Subway commuters in Shanghai wear surgical masks amidst a deadly outbreak that is quickly spreading throughout China.
Photo credit: Robert Wei / Shutterstock

Airlines and hotels are bracing for a rough year ahead after Tourism Economics released estimates showing that the coronavirus will cost the U.S. travel industry at least $5.8 billion in 2020.

The virus, which originated in Wuhan, China, has now killed more than 1,100 people across the globe, with confirmed cases in at least two-dozen countries.

Although the number of cases in the U.S. remains relatively small, several major airlines have temporarily suspended flights to and from China as a precautionary measure. Additionally, the Trump administration has implemented travel restrictions that deny entry to non-citizens who recently traveled to the country.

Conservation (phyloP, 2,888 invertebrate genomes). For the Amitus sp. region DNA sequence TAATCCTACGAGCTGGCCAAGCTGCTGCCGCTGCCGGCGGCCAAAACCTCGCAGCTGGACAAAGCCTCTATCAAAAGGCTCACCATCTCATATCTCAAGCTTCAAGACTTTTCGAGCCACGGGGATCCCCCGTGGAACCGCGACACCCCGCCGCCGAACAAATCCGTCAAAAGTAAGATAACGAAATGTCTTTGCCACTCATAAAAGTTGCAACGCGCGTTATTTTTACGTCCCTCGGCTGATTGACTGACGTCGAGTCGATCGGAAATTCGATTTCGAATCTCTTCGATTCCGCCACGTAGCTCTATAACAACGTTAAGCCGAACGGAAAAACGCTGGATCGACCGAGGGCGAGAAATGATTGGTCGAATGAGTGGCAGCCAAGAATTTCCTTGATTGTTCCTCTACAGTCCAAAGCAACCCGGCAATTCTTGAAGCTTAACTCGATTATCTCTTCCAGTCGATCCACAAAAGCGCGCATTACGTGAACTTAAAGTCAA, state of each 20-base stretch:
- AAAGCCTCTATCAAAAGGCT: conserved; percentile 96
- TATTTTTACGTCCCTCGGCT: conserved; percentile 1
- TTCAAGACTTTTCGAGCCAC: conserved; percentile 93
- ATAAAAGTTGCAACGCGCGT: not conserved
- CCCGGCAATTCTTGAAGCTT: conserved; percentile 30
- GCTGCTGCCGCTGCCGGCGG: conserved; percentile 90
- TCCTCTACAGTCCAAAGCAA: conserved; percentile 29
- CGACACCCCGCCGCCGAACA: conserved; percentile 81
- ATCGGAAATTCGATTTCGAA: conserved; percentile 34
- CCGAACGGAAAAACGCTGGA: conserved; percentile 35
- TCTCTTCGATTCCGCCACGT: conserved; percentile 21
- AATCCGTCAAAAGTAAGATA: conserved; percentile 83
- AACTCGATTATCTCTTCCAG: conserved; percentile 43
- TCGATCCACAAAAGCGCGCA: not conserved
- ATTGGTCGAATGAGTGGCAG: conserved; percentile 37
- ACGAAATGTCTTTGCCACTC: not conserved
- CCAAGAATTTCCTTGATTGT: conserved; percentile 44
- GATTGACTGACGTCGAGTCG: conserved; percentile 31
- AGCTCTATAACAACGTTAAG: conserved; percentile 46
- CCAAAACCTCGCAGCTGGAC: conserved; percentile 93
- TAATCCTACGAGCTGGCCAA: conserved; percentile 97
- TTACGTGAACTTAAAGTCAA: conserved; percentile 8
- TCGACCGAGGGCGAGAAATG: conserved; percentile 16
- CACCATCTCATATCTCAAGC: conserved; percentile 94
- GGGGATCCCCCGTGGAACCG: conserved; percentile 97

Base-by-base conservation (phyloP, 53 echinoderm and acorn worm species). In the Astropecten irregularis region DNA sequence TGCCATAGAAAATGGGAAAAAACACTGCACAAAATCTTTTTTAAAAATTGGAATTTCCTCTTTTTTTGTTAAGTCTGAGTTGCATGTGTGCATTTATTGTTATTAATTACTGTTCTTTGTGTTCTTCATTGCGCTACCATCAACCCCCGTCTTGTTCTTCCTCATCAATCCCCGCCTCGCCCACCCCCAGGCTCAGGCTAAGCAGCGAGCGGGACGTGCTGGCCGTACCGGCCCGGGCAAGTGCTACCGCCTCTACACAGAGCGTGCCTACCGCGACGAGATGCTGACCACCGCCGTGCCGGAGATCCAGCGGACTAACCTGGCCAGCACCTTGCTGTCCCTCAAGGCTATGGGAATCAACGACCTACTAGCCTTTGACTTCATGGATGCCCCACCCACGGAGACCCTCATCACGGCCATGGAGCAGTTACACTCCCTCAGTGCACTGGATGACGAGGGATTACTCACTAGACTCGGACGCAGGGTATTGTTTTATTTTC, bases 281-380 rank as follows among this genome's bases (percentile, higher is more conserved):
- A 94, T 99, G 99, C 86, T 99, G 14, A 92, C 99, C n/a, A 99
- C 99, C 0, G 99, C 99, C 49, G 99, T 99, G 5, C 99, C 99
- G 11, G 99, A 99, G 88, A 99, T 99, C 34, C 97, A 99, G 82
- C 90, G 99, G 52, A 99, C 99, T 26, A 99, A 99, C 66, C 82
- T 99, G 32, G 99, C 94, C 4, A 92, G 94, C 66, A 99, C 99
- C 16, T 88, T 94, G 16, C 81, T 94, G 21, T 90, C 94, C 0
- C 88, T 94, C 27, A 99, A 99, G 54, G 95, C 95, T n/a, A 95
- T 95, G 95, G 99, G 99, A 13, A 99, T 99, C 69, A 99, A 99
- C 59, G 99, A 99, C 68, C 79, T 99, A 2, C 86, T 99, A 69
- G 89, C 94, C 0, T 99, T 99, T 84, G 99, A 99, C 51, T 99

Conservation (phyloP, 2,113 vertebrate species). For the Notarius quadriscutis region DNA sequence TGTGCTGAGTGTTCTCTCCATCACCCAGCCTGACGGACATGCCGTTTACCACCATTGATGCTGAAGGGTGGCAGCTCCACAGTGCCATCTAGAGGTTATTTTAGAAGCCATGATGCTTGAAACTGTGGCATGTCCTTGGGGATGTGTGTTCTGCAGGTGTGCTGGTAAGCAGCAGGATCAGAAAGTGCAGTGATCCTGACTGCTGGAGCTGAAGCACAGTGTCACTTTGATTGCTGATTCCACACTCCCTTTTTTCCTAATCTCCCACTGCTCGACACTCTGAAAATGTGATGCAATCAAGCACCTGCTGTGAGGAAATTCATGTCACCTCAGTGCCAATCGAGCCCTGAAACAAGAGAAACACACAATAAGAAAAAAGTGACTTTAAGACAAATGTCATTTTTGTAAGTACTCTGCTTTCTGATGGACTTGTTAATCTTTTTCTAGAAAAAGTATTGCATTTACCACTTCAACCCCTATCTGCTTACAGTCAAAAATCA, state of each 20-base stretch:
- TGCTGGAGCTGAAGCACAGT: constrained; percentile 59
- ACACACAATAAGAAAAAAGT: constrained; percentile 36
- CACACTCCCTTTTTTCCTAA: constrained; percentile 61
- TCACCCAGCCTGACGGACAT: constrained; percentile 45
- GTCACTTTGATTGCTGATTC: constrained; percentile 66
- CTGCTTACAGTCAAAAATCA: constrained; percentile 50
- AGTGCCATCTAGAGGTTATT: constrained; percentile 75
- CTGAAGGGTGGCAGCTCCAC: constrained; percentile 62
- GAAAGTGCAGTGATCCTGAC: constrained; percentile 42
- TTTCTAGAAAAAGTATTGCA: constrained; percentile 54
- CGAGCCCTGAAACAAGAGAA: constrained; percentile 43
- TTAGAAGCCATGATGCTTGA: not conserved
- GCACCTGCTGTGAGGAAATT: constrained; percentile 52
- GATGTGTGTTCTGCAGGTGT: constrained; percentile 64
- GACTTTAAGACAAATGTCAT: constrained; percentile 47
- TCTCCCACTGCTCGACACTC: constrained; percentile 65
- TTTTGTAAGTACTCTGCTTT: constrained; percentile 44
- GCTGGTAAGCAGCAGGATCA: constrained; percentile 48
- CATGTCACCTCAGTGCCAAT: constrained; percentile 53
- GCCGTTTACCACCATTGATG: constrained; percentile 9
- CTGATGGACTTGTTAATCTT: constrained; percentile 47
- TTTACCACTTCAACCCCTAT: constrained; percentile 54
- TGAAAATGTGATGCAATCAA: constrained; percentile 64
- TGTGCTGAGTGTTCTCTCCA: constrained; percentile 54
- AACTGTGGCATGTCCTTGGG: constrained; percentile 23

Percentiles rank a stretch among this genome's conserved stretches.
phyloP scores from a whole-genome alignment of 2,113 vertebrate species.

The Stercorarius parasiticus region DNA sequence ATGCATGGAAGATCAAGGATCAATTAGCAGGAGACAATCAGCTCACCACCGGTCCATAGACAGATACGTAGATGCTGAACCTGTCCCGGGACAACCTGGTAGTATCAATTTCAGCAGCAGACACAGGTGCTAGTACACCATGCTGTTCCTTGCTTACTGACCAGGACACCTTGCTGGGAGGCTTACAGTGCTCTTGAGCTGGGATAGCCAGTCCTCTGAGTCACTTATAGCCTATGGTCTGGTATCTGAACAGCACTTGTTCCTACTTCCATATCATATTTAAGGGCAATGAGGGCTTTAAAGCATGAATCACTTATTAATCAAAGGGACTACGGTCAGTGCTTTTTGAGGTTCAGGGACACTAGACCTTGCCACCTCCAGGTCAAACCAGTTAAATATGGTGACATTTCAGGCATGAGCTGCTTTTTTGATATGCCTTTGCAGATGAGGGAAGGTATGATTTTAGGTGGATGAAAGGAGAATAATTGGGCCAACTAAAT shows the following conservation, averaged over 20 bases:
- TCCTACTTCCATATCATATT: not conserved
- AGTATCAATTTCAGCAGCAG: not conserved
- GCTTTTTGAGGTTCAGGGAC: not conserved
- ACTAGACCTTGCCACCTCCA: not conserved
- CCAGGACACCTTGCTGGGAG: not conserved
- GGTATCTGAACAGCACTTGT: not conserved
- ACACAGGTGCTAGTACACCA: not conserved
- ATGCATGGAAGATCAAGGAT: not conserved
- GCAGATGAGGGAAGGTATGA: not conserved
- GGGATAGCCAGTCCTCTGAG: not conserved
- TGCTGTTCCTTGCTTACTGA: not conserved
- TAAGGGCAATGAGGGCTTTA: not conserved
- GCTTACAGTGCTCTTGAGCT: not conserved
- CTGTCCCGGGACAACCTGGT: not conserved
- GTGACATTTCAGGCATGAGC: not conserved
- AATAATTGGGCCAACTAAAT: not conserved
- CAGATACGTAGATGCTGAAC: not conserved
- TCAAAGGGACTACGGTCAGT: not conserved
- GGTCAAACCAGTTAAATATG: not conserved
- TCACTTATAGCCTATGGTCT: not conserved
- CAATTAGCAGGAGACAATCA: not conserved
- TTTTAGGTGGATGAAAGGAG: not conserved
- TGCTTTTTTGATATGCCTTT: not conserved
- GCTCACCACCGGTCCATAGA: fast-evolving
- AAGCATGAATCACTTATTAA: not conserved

According to Business Insider, travelers from China spent approximately $34 billion on American lodging and transportation services last year, making it one the largest sources of U.S. travel-related exports. Experts say that the outbreak could cause Chinese visits to the U.S. to drop by as much as 28% this year.

Richard Falkenrath, chief security officer at investment management company Bridgewater Associates, says that the economic impact will be felt all over the world.

“China is a far more important driver of the global economy than it was in 2003 during SARS and further disruption to production and travel will continue to create meaningful global ripples,” Falkenrath explained.

A recent survey conducted by Morning Consult revealed that 44% of respondents were less likely to travel to foreign countries over the next six months because of the coronavirus. But that’s not all—17% also said they were reluctant to take domestic trips due to the outbreak.

“If enough consumers push back their plans until later in the year, corporate earnings may reflect atypical seasonality,” Morning Consult economist John Leer concluded.